Chunks of chicken have a tendency to become chicken jerky when dehydrated. ... Veggies need to be sliced very, very thin. Home dehydrated peas and corn have a tendency to retain a buckshot-like consistency.
I made some corn chowder last night, and just now added some sliced turkey sandwich meat while heating up leftovers for lunch. Got the idea, hey, how about slicing up the chicken or turkey, deer or beef, in thin slices in some dishes. Maybe the meat would come out better when rehydrated if it is sliced thin in the dish when cooked. Or maybe slice it thin and dehydrate it by itself, then add it to the dish out on the trail?
Does anyone know of a good dehydrator? Now that I have some money, I'm going to buy one and make my own meals.
Loc: Eastern MA, USA
I have an Excalibur, the Cadillac version of home dehydrators. You may find a deal on eBay, as I did. Many people like the Nesco/American Harvbet sold at walmart. If you can afford and find a dehydrator with a variable temperature control and a fan, get it. Two of Excalibur's best features are the fan in the back of the unit, so that all the trays have good ariflow across them and the variable temperature control. There is a model with a timer for more money, but one could use a timer that plugs into the outlet easily enough and save those $$ for something else.
I've had great success with the excalibur 3926T. Great product. You have to work up recipes though. Fruit is easy to dehydrate but after 3 days of it I would have killed for fresh anything. Make sure that what you take is something you like!!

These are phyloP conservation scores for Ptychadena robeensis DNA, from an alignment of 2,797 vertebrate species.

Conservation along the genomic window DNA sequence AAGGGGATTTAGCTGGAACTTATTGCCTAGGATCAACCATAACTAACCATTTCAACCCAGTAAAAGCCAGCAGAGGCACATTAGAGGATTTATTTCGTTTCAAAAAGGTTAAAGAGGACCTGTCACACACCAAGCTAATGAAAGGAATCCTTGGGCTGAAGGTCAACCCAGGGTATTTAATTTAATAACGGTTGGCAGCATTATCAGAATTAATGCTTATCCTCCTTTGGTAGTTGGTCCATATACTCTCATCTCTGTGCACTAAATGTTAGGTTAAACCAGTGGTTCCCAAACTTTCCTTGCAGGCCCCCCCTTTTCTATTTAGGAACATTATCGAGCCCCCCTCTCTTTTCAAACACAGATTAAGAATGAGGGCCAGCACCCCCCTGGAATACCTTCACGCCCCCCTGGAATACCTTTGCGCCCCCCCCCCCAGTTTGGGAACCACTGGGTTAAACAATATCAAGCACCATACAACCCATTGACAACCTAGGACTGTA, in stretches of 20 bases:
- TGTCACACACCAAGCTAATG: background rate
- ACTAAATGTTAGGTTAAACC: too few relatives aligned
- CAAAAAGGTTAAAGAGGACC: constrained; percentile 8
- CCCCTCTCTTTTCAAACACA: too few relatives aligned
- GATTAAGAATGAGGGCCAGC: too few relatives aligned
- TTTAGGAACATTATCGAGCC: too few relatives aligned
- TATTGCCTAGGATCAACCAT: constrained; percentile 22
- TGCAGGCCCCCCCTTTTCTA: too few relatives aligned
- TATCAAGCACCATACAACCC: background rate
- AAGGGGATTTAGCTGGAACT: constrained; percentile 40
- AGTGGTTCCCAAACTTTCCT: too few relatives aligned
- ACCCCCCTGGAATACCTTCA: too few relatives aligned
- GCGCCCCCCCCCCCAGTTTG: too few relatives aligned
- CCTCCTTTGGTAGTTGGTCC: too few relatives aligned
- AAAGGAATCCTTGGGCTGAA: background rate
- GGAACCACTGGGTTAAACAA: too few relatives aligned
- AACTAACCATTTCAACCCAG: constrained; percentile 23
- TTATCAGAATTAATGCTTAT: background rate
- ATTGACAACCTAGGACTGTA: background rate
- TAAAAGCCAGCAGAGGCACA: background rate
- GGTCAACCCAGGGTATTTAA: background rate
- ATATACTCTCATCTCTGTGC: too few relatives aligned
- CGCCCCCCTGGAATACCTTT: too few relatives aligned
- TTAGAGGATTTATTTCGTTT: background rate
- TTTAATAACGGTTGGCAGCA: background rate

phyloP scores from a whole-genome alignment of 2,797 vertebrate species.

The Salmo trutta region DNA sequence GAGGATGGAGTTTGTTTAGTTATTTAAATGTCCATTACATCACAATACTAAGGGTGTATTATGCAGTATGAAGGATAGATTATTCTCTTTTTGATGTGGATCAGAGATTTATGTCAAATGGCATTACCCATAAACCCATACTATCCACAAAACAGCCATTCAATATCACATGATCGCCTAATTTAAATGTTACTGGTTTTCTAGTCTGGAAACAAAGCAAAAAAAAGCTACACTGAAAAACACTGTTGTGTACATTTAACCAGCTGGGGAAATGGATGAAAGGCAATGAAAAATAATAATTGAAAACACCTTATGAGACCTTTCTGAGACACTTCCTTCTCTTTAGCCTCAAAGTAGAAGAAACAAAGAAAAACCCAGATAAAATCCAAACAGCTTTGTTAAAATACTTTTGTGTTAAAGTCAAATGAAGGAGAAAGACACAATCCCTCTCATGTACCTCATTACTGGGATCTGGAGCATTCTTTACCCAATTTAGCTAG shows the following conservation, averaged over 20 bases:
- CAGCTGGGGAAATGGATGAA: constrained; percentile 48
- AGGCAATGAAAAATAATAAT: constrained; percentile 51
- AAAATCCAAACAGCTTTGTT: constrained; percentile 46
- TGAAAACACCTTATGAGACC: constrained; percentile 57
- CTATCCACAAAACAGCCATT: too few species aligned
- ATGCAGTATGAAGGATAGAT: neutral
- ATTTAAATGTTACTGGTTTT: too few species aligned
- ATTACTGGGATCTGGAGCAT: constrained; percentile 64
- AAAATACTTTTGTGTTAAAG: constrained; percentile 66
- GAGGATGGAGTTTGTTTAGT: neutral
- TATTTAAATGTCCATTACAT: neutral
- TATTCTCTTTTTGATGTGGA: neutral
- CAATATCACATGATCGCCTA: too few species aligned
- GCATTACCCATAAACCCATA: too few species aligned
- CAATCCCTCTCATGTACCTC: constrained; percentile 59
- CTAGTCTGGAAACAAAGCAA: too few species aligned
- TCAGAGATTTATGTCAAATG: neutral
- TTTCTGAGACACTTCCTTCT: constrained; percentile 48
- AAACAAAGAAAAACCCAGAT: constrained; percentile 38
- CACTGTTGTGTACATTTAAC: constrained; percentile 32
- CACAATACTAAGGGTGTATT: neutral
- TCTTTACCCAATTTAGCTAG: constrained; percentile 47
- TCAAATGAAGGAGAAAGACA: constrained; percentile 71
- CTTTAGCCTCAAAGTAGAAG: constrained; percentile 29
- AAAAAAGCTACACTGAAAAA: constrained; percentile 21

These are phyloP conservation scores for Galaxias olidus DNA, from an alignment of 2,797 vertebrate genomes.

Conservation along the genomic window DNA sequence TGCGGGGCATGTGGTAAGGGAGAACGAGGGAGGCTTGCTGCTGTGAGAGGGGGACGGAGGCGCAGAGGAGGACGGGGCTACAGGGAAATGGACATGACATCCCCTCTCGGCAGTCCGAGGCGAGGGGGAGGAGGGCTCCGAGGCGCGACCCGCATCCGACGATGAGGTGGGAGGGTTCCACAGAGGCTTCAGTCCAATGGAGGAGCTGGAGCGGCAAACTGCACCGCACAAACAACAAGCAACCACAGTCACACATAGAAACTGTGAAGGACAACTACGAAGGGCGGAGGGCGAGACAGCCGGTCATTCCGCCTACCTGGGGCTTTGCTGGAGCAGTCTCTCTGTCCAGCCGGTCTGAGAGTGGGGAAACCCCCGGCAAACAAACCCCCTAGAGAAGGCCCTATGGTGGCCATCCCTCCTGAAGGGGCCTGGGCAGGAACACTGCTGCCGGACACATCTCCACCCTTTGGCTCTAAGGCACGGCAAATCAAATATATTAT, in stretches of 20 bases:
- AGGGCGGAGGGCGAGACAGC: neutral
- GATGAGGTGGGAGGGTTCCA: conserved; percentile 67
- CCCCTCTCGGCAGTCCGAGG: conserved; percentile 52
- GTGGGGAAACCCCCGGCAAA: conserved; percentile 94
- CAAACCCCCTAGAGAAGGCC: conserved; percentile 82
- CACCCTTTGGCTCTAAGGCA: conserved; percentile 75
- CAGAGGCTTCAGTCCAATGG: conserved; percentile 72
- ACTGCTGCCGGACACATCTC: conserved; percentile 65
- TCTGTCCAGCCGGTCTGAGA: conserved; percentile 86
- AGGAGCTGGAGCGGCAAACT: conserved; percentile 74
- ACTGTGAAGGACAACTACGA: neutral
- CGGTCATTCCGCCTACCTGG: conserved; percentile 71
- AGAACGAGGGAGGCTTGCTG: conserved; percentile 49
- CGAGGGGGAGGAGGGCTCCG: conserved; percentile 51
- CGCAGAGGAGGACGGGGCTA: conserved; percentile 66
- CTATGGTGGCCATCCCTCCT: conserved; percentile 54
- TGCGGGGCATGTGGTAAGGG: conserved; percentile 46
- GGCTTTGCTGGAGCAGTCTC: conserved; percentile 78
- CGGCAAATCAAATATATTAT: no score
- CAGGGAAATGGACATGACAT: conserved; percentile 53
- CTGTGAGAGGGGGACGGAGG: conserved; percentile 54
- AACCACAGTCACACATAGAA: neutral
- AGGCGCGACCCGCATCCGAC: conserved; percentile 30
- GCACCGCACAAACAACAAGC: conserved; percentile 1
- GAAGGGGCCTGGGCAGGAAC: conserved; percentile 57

I also have the Excalibur (9 tray) and love it! I'm currently dehydrating a jar of spaghetti sauce for our next trip... like tomato's, i'm going to dry it till crispy then powder it in the food processor... its amazing how well that works!
I would highly recommend dehydrating your veggies/fruits before adding everything together. Also, rehydrate your food before you add salt, it will rehydrate faster.
Other things like rice dehydrate nice as well... cook it + dehydrate it = healthy instant rice!
I borrowed my sisters when i first wanted to try it. While it worked for some things, it took "forever". Cleaning it was a pain. I wouldn't accept one if it was gifted to me. Whatever brand you get, make sure it has a fan. That makes all the difference.
Loc: Eastern MA, USA
Yes. Hubby bought a Ronco dehydrator for me, thinking it would be a nice surprise. It was one of the ones that I burned out. Try to get a dehydrator with a fan and maybe a temp control. These make a huge difference in the quality of your dehydrated product.
Loc: Eastern MA, USA
This is salty and sounds a bit nutty, BUT---
Try saving some of your dehydrated spaghetti sauce to eat as a leather. It can be an interesting and quick lunch if you layer or alternate bites with pepperoni and string cheese sticks. Or, take a pilot cracker and layer on sauce leather, pepperoni, and a slice of provolone or mozarella. If you have freeze-dried mushrooms and dehydrated olives, rehydrate those ahead of lunch to add. Zucchini chips are also good with this. You could have the dehydrated veggies ready and pick up the pepperoni and cheese along the way to reduce your pack weight at the beginning of your hike. Most gas stations and convenience stores have meat and cheese sticks, but not much for lightweight veggies beyond mashed potatoes or chips. CM
Mine looks exactly like the Ronco version. It's an American Harvest from Walmart. It works great...maybe a little too hot. I went back to using our oven. With the door cracked open about an inch, and the temp set to the lowest setting (about 160deg), it will hold more stuff, and does a very good job.
Loc: Saint Johns, FL
I would make the dish without the chorizo and add a "hard" chorizo link to your food bag. When rehydrating, you can cut chorizo chunks into your pan or mug. The flavor won't be quite the same, but will still be good.